Among the significant works at the auction were M.F. Husain’s Untitled, an acrylic-on-paper from his Calcutta Series. Husain’s Calcutta 300 – From Job Charnock’s Kolkata to Satyajit Ray’s Mahanagar also debuted at the auction. Ivory Eyes, 1976-dated enamel on canvas work by Prabhakar Barwe and Ram Kumar’s 1999 oil-on-canvas, which made its auction debut, are other notable pieces of art on auction.
The auction also includes works by the Bengal School of Art greats such as Jamini Roy, Gaganendranath Tagore and Nandalal Bose, besides work by Jogen Chowdhury, Ganesh Pyne, Krishen Khanna, Jehangir Sabavala and F.N. Souza. “There is a healthy demand for works by the masters,” adds Shetty, who has seen the expansion of the art market with several young bidders participating in their auctions.
Tinged with Royalty: Karkhana Chronciles
The royalty of yore once ran sprawling karkhanas (literally: factories; figuratively: art studios), where artisans would produce exquisite objects and works of art for their imperial patrons. Karkhana Chronicles, an initiative by The ReFashion Hub “celebrates India’s textile heritage, its custodians and their contribution towards sustainability”. It charts stories of India’s artisanal heritage through a series of installations that meld fashion and art. But these are no ordinary exhibits. They find space in some of India’s beautifully preserved palaces belonging to erstwhile royal families, from Jaisalmer in Rajasthan to Mayurbhanj in Odisha, Bhavnagar in Gujarat, and Indore in Madhya Pradesh.
The Bhavnagar installation brings together the women weavers and beadmakers of the city, besides the copper karigaars of Sihor. The installation in an Indore palace finds inspiration in the old Boutet de Monvel portraits of Maharaja Yeshwantrao II and Maharani Sanyogitaraje Holkar, which presented the couple in both Indian and European looks. The Mysore Palace installation, conceptualised by Yaduveer Wadiyar and Jayathmika Lakshmi from the erstwhile royal family, spotlights the city’s legacy Khadi and other weaving units, which use indigenous cotton. It also highlights Navalgund Dhurrie, a craft practised by barely 50 weavers today.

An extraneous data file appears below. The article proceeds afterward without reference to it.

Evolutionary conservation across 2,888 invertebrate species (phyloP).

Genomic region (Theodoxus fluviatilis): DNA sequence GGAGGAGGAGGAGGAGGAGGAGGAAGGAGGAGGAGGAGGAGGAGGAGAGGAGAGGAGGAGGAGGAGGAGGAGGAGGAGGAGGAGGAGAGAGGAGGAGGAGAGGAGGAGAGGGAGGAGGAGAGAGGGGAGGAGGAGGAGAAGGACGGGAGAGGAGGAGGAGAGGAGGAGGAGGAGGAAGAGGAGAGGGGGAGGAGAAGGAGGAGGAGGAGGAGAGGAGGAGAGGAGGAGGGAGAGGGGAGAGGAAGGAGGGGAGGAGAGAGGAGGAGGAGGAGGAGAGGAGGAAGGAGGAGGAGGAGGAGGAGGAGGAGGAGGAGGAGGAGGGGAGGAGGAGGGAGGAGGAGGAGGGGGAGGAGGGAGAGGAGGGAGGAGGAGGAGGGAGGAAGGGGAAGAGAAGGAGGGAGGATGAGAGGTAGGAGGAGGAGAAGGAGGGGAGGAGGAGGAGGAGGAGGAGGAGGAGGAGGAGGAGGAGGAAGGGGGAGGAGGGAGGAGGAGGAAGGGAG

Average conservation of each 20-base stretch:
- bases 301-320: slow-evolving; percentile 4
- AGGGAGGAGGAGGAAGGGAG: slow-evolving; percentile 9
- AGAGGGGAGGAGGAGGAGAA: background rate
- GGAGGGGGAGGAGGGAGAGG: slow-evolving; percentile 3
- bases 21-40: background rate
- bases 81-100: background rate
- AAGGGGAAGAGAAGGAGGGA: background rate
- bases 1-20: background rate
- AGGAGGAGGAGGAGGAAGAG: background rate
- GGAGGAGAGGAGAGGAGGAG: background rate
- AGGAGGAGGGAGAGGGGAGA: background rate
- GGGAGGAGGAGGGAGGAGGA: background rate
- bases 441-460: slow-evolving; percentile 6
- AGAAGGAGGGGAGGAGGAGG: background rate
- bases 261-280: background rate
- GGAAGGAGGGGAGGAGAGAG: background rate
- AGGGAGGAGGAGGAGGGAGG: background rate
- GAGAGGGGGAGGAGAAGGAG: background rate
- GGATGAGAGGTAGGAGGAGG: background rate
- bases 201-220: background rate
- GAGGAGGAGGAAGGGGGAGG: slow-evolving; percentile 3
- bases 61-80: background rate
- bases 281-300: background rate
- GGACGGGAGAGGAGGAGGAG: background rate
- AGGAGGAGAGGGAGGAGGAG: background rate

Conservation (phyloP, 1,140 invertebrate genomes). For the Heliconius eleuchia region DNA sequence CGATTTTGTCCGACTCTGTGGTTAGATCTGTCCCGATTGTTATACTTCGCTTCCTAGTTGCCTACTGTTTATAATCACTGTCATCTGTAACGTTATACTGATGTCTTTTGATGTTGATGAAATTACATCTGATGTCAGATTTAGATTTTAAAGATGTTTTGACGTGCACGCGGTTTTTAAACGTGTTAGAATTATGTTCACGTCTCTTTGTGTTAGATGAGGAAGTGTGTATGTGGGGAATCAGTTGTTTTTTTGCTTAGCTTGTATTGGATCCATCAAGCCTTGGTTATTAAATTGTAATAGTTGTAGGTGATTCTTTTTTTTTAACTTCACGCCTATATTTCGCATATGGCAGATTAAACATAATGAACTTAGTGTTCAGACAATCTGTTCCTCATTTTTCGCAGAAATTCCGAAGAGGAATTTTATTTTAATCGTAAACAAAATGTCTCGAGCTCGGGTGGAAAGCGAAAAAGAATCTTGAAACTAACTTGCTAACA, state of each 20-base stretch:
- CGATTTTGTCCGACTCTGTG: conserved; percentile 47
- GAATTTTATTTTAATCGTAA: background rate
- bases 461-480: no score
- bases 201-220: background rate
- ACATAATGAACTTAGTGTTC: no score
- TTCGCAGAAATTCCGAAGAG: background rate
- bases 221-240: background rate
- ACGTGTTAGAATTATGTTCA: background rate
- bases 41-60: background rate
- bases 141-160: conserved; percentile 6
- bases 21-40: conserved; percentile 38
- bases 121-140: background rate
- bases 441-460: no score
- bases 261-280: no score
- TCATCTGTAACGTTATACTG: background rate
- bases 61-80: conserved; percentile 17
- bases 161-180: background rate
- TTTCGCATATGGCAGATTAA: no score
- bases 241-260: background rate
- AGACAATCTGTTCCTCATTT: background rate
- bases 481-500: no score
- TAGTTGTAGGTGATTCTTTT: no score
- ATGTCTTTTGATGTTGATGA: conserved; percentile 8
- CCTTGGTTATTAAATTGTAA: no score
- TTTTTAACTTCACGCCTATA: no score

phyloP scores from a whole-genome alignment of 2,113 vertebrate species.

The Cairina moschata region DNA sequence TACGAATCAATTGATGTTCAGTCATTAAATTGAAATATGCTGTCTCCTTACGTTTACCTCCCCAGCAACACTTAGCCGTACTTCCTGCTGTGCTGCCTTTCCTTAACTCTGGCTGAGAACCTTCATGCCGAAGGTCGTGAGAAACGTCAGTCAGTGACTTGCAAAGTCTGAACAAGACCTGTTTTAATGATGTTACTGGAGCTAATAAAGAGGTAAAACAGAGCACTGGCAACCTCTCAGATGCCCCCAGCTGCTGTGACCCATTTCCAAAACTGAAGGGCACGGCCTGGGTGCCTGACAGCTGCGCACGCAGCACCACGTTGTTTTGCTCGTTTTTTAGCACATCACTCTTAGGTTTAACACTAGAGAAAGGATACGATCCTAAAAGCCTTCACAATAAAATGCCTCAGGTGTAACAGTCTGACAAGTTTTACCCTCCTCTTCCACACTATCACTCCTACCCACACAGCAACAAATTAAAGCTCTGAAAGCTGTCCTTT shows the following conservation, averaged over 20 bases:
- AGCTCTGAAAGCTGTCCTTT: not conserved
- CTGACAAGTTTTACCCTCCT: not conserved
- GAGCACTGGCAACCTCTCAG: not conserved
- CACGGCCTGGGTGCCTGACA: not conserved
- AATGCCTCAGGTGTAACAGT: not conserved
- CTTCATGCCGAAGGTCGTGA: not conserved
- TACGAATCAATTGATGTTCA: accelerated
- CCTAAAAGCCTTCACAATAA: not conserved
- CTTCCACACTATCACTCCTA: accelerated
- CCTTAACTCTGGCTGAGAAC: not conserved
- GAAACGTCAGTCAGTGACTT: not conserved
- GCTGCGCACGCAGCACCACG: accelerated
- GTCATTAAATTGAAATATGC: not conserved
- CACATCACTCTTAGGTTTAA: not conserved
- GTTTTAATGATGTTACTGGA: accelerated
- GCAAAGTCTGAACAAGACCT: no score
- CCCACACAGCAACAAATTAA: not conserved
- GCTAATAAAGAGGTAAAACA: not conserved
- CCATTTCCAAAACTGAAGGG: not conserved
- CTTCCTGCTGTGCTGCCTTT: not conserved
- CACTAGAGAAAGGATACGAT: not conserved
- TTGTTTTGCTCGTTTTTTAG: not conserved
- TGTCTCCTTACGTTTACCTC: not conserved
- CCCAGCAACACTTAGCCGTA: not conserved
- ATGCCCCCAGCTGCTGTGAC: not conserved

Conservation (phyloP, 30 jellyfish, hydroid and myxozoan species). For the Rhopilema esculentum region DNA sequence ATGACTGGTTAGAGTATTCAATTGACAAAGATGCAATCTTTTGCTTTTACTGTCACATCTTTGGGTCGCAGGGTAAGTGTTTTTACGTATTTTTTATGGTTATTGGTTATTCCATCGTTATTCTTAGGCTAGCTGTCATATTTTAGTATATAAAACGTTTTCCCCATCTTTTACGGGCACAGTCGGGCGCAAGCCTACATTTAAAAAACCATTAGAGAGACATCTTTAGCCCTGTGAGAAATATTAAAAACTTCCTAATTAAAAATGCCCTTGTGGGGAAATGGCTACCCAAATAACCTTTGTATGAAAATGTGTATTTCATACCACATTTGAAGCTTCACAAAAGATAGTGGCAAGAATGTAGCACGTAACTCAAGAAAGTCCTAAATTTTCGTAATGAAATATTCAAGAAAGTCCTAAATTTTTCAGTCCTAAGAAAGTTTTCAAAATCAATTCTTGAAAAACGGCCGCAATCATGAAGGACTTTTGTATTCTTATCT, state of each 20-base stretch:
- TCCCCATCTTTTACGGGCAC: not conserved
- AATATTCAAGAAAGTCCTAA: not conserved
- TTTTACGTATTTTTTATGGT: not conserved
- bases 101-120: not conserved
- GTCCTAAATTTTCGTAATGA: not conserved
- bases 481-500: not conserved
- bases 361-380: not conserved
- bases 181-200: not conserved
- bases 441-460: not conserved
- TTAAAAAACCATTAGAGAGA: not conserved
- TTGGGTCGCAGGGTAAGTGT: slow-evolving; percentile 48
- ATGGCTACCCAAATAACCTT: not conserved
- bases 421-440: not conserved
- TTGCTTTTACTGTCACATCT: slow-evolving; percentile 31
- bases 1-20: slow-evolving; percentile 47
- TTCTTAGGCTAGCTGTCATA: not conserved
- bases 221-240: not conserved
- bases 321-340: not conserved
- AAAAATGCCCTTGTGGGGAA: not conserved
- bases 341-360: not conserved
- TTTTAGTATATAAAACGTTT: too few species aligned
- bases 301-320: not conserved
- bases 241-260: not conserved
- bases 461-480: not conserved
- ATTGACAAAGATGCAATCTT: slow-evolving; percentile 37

Weaves of Solidarity, OBEETEE
This one is an auction with a soul. The month-long Social Fabric 2.0 – Weaves of Solidarity, in its second edition – will auction woven carpets and rugs made by master craftsman. The proceeds will go to the families of the weavers who have particularly been hit hard by the pandemic, leaving many of them struggling and without a market. Many of the master weavers come from artisan families, with ancestors who have made carpets for the royal durbars of great kings and the Diwan-e-Khas of Mughal emperors.
The brand’s CEO, Angelique Dhama, says, “The auction is a way to sustain the livelihood of Mirzapur weavers, ensuring the sustenance of the tradition so that the craft is a heritage handed down from one generation to the next.” The first edition raised approximately Rs 10 lakh rupees.
Here’s what you can buy in this edition: Hand-tufted carpets weaved in the great heritage of weaving from empires as far apart as Ottoman and Persian, besides a few modern patterns.